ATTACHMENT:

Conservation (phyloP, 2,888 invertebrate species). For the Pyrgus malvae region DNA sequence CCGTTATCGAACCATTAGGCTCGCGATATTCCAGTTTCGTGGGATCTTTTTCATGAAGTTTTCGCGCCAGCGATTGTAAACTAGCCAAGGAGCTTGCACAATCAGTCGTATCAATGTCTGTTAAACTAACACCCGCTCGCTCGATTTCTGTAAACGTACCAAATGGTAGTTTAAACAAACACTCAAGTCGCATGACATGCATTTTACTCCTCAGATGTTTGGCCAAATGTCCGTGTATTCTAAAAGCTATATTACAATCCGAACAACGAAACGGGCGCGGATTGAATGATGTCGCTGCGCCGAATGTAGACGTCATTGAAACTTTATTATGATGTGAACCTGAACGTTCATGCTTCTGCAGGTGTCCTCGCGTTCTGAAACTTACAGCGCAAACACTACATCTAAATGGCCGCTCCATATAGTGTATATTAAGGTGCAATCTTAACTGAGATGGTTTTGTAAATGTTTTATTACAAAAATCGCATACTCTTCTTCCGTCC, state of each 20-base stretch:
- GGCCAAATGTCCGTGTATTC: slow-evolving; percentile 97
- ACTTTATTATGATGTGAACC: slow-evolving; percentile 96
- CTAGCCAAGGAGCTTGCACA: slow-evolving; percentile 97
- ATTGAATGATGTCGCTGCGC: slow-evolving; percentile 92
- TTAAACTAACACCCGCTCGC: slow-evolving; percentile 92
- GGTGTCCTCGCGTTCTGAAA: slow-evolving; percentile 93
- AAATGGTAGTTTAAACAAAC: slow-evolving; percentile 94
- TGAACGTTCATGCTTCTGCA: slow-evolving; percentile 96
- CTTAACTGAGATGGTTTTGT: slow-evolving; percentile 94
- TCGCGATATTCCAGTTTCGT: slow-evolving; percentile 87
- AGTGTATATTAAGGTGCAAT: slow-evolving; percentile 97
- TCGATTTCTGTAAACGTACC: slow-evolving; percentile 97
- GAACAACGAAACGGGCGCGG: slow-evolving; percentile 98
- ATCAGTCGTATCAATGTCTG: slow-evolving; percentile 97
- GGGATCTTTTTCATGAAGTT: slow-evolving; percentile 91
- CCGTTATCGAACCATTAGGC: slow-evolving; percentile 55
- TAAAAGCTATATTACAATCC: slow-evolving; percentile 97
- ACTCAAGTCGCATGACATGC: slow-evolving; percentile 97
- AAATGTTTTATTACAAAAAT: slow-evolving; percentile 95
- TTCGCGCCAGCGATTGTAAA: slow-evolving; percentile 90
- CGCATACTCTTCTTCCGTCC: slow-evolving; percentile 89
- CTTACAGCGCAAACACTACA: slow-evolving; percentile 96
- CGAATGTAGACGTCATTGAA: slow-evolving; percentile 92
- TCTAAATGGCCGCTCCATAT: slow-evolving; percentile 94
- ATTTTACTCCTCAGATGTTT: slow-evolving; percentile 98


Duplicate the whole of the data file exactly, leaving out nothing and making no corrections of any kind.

Conservation (phyloP, 2,888 invertebrate species). For the Pyrgus malvae region DNA sequence CCGTTATCGAACCATTAGGCTCGCGATATTCCAGTTTCGTGGGATCTTTTTCATGAAGTTTTCGCGCCAGCGATTGTAAACTAGCCAAGGAGCTTGCACAATCAGTCGTATCAATGTCTGTTAAACTAACACCCGCTCGCTCGATTTCTGTAAACGTACCAAATGGTAGTTTAAACAAACACTCAAGTCGCATGACATGCATTTTACTCCTCAGATGTTTGGCCAAATGTCCGTGTATTCTAAAAGCTATATTACAATCCGAACAACGAAACGGGCGCGGATTGAATGATGTCGCTGCGCCGAATGTAGACGTCATTGAAACTTTATTATGATGTGAACCTGAACGTTCATGCTTCTGCAGGTGTCCTCGCGTTCTGAAACTTACAGCGCAAACACTACATCTAAATGGCCGCTCCATATAGTGTATATTAAGGTGCAATCTTAACTGAGATGGTTTTGTAAATGTTTTATTACAAAAATCGCATACTCTTCTTCCGTCC, state of each 20-base stretch:
- GGCCAAATGTCCGTGTATTC: slow-evolving; percentile 97
- ACTTTATTATGATGTGAACC: slow-evolving; percentile 96
- CTAGCCAAGGAGCTTGCACA: slow-evolving; percentile 97
- ATTGAATGATGTCGCTGCGC: slow-evolving; percentile 92
- TTAAACTAACACCCGCTCGC: slow-evolving; percentile 92
- GGTGTCCTCGCGTTCTGAAA: slow-evolving; percentile 93
- AAATGGTAGTTTAAACAAAC: slow-evolving; percentile 94
- TGAACGTTCATGCTTCTGCA: slow-evolving; percentile 96
- CTTAACTGAGATGGTTTTGT: slow-evolving; percentile 94
- TCGCGATATTCCAGTTTCGT: slow-evolving; percentile 87
- AGTGTATATTAAGGTGCAAT: slow-evolving; percentile 97
- TCGATTTCTGTAAACGTACC: slow-evolving; percentile 97
- GAACAACGAAACGGGCGCGG: slow-evolving; percentile 98
- ATCAGTCGTATCAATGTCTG: slow-evolving; percentile 97
- GGGATCTTTTTCATGAAGTT: slow-evolving; percentile 91
- CCGTTATCGAACCATTAGGC: slow-evolving; percentile 55
- TAAAAGCTATATTACAATCC: slow-evolving; percentile 97
- ACTCAAGTCGCATGACATGC: slow-evolving; percentile 97
- AAATGTTTTATTACAAAAAT: slow-evolving; percentile 95
- TTCGCGCCAGCGATTGTAAA: slow-evolving; percentile 90
- CGCATACTCTTCTTCCGTCC: slow-evolving; percentile 89
- CTTACAGCGCAAACACTACA: slow-evolving; percentile 96
- CGAATGTAGACGTCATTGAA: slow-evolving; percentile 92
- TCTAAATGGCCGCTCCATAT: slow-evolving; percentile 94
- ATTTTACTCCTCAGATGTTT: slow-evolving; percentile 98